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Golf News: - Posted 2nd April 1998

R & A issues rules warning on the etiquette of golf

St Andrews, Scotland - Royal and Ancient rules official David Rickman has warned players to be careful and abide by laws of etiquette after a man was found liable to pay damages for an errant shot that struck another player in the eye.

The incident occurred in 1992 at the Dunwood Manor Golf Club in Romsey, Hants.

Anthony Lightning was trying to hit a ball over a coppice towards the green, but it ricocheted off a tree and hit John Pearson, who was standing on the next fairway 80 to 90 yards away. Pearson has not played the sport since.

Three appeals judges today upheld a county court judge's verdict that Lightning was liable to pay damages, even though both golfers were aware of each other's position and a warning "fore" had been shouted when the ball was mishit.

However, Rickman, rules secretary of the sport's governing body, does not now fear a rash of lawsuits that could jeopardise the future of the sport.

"It sets a precedent, but cases still depend on certain facts," Rickman said. "If the other player had been out of sight or further away, would that have changed the judges' decision?

"Our understanding is that each case is going to be dealt with on its own merits.

"The relevant section of the rulebook is the etiquette section. Prior to making a stroke and taking a practice swing, the player should be making sure that no-one is standing close by or is in a position to be hit.

"You're not penalised if you hit someone with a ball or your golf club, but clearly golfers, as with any individual, have to operate with a system of due care and attention."

The popularity of golf has brought an increasing number of novices onto courses, players lacking skill and unfamiliar with rules of etiquette.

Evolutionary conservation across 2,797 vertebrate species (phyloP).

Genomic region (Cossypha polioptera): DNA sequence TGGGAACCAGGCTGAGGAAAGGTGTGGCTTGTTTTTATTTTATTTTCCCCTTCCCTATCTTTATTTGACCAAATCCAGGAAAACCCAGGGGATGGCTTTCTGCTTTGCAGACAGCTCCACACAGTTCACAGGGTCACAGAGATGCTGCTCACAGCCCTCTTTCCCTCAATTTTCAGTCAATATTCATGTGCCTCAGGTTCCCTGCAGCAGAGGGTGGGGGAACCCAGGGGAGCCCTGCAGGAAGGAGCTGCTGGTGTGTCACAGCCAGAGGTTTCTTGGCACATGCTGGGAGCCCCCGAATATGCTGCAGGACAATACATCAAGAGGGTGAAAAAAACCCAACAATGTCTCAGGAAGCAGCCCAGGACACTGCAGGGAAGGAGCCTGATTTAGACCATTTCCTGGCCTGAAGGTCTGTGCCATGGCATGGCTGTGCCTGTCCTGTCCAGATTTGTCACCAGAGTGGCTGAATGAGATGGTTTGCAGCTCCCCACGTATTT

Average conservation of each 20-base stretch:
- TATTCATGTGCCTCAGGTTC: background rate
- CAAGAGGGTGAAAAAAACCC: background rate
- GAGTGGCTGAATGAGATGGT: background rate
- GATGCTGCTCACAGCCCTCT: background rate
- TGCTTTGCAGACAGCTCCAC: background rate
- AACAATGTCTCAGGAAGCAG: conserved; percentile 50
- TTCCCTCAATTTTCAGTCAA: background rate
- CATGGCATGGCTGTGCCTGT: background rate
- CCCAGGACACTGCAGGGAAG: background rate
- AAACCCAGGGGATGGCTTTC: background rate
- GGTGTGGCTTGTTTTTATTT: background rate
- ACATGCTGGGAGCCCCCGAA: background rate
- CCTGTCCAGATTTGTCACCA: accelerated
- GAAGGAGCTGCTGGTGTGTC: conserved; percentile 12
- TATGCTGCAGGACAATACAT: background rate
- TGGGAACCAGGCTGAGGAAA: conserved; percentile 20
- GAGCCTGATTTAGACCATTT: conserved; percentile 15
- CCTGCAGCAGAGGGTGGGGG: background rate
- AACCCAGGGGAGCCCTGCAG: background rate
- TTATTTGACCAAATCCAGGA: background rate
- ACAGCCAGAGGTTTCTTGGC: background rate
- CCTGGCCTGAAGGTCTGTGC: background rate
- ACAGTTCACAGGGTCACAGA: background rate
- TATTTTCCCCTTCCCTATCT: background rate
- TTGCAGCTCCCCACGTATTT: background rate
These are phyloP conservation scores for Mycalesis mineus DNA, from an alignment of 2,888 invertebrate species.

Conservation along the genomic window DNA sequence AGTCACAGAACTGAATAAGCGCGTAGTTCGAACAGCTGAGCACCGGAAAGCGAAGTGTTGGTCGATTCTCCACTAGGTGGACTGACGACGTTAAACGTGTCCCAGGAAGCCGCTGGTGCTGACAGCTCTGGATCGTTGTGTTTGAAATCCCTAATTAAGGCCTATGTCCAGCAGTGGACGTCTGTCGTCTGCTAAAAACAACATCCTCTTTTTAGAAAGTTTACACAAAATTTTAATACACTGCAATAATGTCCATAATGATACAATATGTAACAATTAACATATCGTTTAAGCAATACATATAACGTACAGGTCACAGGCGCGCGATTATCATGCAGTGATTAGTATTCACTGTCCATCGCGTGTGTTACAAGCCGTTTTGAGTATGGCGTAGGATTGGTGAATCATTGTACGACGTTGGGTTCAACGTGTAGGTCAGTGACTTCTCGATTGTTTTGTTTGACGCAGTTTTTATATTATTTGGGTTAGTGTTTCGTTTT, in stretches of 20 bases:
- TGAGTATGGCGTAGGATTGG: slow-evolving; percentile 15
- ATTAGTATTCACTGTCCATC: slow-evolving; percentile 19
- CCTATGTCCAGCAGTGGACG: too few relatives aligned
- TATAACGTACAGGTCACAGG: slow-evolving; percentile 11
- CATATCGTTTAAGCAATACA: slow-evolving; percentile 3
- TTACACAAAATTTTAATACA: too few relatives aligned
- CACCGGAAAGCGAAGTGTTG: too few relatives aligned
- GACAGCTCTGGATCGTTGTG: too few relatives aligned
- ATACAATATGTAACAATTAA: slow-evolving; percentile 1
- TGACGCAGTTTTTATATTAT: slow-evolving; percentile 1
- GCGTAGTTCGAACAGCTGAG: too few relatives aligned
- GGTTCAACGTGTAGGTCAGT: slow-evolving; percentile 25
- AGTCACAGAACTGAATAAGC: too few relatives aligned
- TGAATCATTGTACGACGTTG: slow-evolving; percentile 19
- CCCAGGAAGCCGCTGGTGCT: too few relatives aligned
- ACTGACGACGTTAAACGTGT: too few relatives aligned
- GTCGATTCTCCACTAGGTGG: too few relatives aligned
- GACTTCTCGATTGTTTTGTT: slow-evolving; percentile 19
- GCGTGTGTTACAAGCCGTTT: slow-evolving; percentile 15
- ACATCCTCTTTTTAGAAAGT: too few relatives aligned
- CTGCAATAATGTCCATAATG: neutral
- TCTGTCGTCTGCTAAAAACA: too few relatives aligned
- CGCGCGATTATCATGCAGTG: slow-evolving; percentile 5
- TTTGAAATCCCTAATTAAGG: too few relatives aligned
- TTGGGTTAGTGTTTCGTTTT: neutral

"There are a lot of people out there on a golf course," Rickman admitted. "St Andrews is the classic example where there are lots of double fairways.

"It's probably unusual to play a round at St Andrews and not shout 'fore' yourself, or perhaps not take evasive action because a ball is coming your way.

"Golf courses are places where you've got golf balls whizzing around, not always in the direction the person who hit the ball intended.

"The rules of the game simply make reference to common sense, safety provision. Fortunately this type of case, where someone is seriously injured, is relatively rare.

"People just need to be aware and behave as responsibly as they can. Obviously you cannot be reckless in what you're doing on the golf course."

The Professional Golfers' Association urged players to purchase their own insurance policy to cover such incidents.

PGA secretary David Wright said: "There are insurance policies that include all eventualities on a golf course. Each golfer should take out their own insurance policy which would cover the liability."

PA